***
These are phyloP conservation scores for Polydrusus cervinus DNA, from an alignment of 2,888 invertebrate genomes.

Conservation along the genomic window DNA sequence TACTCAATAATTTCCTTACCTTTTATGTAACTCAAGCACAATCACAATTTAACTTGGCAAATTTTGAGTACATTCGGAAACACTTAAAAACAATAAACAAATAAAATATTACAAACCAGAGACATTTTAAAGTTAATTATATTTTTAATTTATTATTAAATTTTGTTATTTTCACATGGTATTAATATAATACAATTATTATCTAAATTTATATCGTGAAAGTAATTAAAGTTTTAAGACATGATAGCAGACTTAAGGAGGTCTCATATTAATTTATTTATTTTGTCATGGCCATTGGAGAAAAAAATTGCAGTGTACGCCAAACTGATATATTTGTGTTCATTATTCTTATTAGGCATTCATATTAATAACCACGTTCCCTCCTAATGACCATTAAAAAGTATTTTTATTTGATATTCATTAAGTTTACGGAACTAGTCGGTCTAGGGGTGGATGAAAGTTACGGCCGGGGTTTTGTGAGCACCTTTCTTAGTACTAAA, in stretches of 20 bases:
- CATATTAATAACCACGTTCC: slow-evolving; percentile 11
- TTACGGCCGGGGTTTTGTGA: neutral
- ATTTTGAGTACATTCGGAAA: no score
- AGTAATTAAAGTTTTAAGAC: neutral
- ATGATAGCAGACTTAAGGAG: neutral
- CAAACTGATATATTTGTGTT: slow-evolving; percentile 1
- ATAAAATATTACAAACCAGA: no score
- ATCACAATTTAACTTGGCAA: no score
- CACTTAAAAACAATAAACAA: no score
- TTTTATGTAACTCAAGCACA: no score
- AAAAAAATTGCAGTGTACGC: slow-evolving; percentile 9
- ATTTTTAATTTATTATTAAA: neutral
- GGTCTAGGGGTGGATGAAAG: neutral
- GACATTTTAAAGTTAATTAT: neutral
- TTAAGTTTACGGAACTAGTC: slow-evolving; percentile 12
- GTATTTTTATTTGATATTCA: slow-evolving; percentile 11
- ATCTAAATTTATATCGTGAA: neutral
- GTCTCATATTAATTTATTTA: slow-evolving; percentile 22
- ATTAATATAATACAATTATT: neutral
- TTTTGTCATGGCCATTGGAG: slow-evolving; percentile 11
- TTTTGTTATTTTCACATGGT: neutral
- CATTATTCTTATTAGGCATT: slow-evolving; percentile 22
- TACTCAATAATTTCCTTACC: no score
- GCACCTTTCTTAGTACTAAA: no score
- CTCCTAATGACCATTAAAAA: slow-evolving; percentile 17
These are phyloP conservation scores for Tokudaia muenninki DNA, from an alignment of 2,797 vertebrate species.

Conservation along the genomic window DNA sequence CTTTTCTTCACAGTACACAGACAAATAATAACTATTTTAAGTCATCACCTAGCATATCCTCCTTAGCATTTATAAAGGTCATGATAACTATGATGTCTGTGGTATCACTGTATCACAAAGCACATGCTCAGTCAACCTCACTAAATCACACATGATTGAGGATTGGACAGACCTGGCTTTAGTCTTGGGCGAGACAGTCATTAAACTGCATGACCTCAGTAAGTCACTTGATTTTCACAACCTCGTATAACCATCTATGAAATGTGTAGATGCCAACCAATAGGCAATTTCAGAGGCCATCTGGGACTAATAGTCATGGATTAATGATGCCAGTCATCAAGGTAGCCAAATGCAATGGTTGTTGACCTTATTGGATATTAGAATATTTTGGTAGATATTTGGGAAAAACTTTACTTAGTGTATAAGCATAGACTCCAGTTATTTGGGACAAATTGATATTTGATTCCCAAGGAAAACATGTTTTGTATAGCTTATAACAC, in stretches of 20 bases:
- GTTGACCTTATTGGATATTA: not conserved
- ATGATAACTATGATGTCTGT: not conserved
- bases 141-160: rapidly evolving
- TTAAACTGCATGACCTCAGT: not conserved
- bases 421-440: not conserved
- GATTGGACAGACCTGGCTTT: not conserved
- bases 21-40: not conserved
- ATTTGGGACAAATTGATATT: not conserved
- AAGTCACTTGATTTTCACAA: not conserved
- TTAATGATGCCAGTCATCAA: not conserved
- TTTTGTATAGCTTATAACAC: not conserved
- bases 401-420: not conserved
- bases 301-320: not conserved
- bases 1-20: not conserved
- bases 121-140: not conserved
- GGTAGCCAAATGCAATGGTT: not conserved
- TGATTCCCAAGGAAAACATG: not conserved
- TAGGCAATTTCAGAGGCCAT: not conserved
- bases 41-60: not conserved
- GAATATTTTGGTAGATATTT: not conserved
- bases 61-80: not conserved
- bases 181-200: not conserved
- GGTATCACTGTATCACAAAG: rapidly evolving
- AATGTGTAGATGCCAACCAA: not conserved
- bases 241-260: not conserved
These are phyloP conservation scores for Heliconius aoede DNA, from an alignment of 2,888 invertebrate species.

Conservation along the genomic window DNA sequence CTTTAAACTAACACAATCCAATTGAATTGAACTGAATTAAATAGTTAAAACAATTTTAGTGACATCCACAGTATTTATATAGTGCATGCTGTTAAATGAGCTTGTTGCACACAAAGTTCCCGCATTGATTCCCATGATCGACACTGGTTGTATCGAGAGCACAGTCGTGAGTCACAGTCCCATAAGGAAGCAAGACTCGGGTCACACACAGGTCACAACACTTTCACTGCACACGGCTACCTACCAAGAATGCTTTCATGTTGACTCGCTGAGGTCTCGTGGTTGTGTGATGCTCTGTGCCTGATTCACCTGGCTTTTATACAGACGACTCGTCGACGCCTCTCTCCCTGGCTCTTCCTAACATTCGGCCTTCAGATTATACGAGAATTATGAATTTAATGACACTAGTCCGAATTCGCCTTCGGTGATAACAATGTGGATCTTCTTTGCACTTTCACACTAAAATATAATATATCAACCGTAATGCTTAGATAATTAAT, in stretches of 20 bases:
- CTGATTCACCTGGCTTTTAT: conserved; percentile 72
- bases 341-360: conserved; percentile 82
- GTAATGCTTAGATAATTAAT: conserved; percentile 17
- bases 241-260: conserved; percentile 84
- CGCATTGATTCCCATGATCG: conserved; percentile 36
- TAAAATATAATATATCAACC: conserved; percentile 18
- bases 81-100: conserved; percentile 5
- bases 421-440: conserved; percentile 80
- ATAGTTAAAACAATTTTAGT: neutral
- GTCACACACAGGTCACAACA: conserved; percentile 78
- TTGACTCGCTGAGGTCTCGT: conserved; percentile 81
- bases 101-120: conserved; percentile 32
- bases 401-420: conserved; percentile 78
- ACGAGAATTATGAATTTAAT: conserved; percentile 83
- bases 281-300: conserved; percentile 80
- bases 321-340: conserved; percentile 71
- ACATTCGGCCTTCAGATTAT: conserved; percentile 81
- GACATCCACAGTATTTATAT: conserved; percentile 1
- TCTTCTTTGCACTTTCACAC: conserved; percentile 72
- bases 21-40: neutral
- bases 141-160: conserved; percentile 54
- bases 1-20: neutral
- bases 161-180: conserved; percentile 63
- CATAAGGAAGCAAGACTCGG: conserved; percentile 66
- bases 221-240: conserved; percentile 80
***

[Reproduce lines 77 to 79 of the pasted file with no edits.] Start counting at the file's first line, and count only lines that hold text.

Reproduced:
- bases 141-160: conserved; percentile 54
- bases 1-20: neutral
- bases 161-180: conserved; percentile 63